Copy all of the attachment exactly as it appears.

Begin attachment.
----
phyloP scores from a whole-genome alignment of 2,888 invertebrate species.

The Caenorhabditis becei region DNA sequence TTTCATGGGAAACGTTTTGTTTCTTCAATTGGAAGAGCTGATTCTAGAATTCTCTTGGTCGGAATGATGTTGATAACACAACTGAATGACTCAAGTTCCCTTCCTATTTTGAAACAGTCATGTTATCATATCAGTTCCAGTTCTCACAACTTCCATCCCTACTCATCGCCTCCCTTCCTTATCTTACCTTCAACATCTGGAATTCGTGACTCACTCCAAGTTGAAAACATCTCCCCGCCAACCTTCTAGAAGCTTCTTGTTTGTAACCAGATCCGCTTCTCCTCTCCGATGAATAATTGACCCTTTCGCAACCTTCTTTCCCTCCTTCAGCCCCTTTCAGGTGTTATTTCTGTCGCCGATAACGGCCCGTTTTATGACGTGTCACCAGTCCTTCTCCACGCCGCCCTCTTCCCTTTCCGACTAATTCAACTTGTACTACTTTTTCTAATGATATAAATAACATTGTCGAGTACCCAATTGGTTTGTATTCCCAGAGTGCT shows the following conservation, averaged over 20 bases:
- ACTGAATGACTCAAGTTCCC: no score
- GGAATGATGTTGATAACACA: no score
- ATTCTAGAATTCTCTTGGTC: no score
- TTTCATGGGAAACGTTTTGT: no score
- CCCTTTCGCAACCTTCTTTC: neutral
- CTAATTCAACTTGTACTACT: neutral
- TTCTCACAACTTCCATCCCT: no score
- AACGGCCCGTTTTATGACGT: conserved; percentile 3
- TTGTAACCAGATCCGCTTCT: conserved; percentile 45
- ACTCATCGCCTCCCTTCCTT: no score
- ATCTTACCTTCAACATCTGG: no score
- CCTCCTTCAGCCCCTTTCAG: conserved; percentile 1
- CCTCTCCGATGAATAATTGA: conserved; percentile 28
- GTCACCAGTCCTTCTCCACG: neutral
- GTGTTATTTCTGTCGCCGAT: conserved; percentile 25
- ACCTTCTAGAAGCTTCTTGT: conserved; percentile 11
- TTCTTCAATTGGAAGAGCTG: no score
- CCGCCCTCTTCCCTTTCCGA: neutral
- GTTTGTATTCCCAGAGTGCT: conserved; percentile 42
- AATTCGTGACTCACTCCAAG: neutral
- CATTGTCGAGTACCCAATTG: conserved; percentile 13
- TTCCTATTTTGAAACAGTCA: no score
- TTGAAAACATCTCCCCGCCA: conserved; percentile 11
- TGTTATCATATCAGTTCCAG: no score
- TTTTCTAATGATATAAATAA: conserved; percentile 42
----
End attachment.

phyloP scores from a whole-genome alignment of 2,888 invertebrate species.

The Caenorhabditis becei region DNA sequence TTTCATGGGAAACGTTTTGTTTCTTCAATTGGAAGAGCTGATTCTAGAATTCTCTTGGTCGGAATGATGTTGATAACACAACTGAATGACTCAAGTTCCCTTCCTATTTTGAAACAGTCATGTTATCATATCAGTTCCAGTTCTCACAACTTCCATCCCTACTCATCGCCTCCCTTCCTTATCTTACCTTCAACATCTGGAATTCGTGACTCACTCCAAGTTGAAAACATCTCCCCGCCAACCTTCTAGAAGCTTCTTGTTTGTAACCAGATCCGCTTCTCCTCTCCGATGAATAATTGACCCTTTCGCAACCTTCTTTCCCTCCTTCAGCCCCTTTCAGGTGTTATTTCTGTCGCCGATAACGGCCCGTTTTATGACGTGTCACCAGTCCTTCTCCACGCCGCCCTCTTCCCTTTCCGACTAATTCAACTTGTACTACTTTTTCTAATGATATAAATAACATTGTCGAGTACCCAATTGGTTTGTATTCCCAGAGTGCT shows the following conservation, averaged over 20 bases:
- ACTGAATGACTCAAGTTCCC: no score
- GGAATGATGTTGATAACACA: no score
- ATTCTAGAATTCTCTTGGTC: no score
- TTTCATGGGAAACGTTTTGT: no score
- CCCTTTCGCAACCTTCTTTC: neutral
- CTAATTCAACTTGTACTACT: neutral
- TTCTCACAACTTCCATCCCT: no score
- AACGGCCCGTTTTATGACGT: conserved; percentile 3
- TTGTAACCAGATCCGCTTCT: conserved; percentile 45
- ACTCATCGCCTCCCTTCCTT: no score
- ATCTTACCTTCAACATCTGG: no score
- CCTCCTTCAGCCCCTTTCAG: conserved; percentile 1
- CCTCTCCGATGAATAATTGA: conserved; percentile 28
- GTCACCAGTCCTTCTCCACG: neutral
- GTGTTATTTCTGTCGCCGAT: conserved; percentile 25
- ACCTTCTAGAAGCTTCTTGT: conserved; percentile 11
- TTCTTCAATTGGAAGAGCTG: no score
- CCGCCCTCTTCCCTTTCCGA: neutral
- GTTTGTATTCCCAGAGTGCT: conserved; percentile 42
- AATTCGTGACTCACTCCAAG: neutral
- CATTGTCGAGTACCCAATTG: conserved; percentile 13
- TTCCTATTTTGAAACAGTCA: no score
- TTGAAAACATCTCCCCGCCA: conserved; percentile 11
- TGTTATCATATCAGTTCCAG: no score
- TTTTCTAATGATATAAATAA: conserved; percentile 42